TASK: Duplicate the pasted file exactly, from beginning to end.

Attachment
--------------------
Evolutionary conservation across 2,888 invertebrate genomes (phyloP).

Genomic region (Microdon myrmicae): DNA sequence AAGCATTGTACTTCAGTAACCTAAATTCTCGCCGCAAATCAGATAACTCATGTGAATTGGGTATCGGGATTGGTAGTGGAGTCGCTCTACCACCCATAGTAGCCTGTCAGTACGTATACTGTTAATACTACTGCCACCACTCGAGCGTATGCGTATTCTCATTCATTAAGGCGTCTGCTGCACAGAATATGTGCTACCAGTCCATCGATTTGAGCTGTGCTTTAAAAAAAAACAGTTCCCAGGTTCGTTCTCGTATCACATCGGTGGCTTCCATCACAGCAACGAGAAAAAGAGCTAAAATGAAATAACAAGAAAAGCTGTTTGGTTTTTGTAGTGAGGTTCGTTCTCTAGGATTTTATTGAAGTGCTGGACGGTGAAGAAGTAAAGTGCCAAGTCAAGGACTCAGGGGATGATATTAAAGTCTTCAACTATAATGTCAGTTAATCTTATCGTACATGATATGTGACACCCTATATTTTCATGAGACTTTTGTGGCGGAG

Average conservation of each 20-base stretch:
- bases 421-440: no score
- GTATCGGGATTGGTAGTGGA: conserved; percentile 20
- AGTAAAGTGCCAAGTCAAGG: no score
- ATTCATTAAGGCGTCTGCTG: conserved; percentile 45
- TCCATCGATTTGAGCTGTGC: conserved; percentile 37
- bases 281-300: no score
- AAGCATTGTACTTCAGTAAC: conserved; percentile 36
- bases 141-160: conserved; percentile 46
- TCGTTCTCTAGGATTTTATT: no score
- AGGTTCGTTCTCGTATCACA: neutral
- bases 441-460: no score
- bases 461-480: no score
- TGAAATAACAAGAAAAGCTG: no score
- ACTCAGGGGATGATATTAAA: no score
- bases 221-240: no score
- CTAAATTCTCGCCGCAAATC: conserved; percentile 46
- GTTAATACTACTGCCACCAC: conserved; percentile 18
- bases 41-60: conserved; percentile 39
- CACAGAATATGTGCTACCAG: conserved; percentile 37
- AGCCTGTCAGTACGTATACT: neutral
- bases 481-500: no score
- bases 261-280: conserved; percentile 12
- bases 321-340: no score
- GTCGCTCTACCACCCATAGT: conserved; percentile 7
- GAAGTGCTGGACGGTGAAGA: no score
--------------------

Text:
Evolutionary conservation across 2,888 invertebrate genomes (phyloP).

Genomic region (Microdon myrmicae): DNA sequence AAGCATTGTACTTCAGTAACCTAAATTCTCGCCGCAAATCAGATAACTCATGTGAATTGGGTATCGGGATTGGTAGTGGAGTCGCTCTACCACCCATAGTAGCCTGTCAGTACGTATACTGTTAATACTACTGCCACCACTCGAGCGTATGCGTATTCTCATTCATTAAGGCGTCTGCTGCACAGAATATGTGCTACCAGTCCATCGATTTGAGCTGTGCTTTAAAAAAAAACAGTTCCCAGGTTCGTTCTCGTATCACATCGGTGGCTTCCATCACAGCAACGAGAAAAAGAGCTAAAATGAAATAACAAGAAAAGCTGTTTGGTTTTTGTAGTGAGGTTCGTTCTCTAGGATTTTATTGAAGTGCTGGACGGTGAAGAAGTAAAGTGCCAAGTCAAGGACTCAGGGGATGATATTAAAGTCTTCAACTATAATGTCAGTTAATCTTATCGTACATGATATGTGACACCCTATATTTTCATGAGACTTTTGTGGCGGAG

Average conservation of each 20-base stretch:
- bases 421-440: no score
- GTATCGGGATTGGTAGTGGA: conserved; percentile 20
- AGTAAAGTGCCAAGTCAAGG: no score
- ATTCATTAAGGCGTCTGCTG: conserved; percentile 45
- TCCATCGATTTGAGCTGTGC: conserved; percentile 37
- bases 281-300: no score
- AAGCATTGTACTTCAGTAAC: conserved; percentile 36
- bases 141-160: conserved; percentile 46
- TCGTTCTCTAGGATTTTATT: no score
- AGGTTCGTTCTCGTATCACA: neutral
- bases 441-460: no score
- bases 461-480: no score
- TGAAATAACAAGAAAAGCTG: no score
- ACTCAGGGGATGATATTAAA: no score
- bases 221-240: no score
- CTAAATTCTCGCCGCAAATC: conserved; percentile 46
- GTTAATACTACTGCCACCAC: conserved; percentile 18
- bases 41-60: conserved; percentile 39
- CACAGAATATGTGCTACCAG: conserved; percentile 37
- AGCCTGTCAGTACGTATACT: neutral
- bases 481-500: no score
- bases 261-280: conserved; percentile 12
- bases 321-340: no score
- GTCGCTCTACCACCCATAGT: conserved; percentile 7
- GAAGTGCTGGACGGTGAAGA: no score